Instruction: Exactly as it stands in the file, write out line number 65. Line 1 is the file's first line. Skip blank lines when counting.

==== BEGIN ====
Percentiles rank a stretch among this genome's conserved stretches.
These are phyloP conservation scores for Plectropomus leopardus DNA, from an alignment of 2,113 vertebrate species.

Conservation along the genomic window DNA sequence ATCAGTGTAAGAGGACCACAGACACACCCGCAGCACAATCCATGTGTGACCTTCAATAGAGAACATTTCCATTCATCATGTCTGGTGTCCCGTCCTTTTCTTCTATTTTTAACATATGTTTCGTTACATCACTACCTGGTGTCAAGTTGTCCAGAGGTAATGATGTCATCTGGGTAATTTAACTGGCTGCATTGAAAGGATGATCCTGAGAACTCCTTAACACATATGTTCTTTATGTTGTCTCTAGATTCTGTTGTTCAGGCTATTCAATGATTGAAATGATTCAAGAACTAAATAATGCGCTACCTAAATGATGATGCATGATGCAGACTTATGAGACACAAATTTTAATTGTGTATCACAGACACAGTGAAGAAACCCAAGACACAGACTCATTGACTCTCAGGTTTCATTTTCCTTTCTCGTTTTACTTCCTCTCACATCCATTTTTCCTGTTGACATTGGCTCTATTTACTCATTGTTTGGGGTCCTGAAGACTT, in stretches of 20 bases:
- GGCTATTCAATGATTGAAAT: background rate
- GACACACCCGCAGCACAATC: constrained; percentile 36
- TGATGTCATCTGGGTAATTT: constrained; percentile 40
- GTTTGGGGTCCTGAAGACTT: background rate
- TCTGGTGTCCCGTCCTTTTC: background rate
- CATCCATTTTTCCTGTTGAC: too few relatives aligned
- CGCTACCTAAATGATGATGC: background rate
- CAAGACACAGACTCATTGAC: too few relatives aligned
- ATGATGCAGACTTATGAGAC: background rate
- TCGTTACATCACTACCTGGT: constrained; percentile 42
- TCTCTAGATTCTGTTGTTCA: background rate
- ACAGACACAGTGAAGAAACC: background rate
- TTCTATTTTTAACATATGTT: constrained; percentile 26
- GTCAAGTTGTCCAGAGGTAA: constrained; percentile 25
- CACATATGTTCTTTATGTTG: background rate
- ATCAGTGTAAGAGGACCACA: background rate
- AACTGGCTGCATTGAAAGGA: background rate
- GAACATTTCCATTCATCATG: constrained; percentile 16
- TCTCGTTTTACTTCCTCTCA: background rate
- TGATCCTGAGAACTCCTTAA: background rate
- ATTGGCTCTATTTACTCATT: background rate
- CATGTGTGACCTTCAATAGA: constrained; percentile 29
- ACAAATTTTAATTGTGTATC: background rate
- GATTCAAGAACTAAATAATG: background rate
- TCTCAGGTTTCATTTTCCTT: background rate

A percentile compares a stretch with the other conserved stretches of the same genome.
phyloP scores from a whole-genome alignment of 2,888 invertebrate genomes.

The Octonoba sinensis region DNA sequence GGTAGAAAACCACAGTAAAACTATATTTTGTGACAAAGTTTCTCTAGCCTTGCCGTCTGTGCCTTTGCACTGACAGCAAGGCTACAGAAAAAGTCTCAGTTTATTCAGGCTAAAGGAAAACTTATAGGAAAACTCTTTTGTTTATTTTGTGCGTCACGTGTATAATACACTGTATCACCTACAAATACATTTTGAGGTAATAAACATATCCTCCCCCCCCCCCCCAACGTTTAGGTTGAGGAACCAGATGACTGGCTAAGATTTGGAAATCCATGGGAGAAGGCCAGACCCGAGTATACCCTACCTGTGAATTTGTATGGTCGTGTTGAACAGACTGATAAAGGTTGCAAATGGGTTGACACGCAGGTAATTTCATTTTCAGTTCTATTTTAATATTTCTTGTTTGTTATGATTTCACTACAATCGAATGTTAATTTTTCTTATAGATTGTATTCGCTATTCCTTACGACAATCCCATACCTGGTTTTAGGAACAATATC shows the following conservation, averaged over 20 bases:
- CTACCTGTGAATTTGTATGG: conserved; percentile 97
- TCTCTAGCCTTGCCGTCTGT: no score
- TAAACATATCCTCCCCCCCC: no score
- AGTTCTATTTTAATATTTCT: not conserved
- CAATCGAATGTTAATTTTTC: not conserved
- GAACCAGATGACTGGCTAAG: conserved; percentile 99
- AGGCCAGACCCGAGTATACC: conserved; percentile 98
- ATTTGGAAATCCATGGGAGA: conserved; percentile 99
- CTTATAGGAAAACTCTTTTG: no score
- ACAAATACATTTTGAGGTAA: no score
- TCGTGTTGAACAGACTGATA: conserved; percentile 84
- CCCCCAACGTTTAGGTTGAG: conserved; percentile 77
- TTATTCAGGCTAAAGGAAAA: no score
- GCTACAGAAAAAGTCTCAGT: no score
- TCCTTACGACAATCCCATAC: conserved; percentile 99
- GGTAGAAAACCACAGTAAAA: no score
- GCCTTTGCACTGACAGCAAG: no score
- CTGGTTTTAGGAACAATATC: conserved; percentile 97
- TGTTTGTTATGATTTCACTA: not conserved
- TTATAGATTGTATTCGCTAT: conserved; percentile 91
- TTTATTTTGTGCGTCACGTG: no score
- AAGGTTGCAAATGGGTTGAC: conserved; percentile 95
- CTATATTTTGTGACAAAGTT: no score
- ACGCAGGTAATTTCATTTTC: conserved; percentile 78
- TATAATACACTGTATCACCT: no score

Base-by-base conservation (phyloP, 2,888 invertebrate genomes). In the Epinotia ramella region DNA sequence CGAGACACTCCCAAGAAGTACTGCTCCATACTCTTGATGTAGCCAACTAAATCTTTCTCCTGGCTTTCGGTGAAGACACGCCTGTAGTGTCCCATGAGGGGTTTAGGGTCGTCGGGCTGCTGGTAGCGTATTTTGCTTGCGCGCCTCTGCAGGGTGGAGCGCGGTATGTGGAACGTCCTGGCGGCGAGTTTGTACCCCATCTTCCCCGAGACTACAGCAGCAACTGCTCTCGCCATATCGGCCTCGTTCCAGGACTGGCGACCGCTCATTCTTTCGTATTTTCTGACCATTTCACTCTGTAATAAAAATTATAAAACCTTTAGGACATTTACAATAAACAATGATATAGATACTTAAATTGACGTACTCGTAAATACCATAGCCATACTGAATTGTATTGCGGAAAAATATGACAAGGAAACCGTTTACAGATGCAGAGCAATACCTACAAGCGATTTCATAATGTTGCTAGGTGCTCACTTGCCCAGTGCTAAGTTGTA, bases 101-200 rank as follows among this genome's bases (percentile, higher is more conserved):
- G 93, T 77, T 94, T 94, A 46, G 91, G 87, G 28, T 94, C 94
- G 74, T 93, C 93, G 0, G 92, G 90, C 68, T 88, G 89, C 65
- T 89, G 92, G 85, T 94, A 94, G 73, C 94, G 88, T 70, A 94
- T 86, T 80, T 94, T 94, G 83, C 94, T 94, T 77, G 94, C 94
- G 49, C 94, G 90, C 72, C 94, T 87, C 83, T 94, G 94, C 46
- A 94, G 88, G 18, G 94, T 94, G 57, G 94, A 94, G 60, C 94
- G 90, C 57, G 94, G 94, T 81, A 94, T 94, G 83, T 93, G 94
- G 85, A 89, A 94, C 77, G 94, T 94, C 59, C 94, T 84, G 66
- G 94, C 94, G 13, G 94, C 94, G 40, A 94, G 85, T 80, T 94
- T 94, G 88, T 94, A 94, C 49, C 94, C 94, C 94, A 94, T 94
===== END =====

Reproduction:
- G 85, A 89, A 94, C 77, G 94, T 94, C 59, C 94, T 84, G 66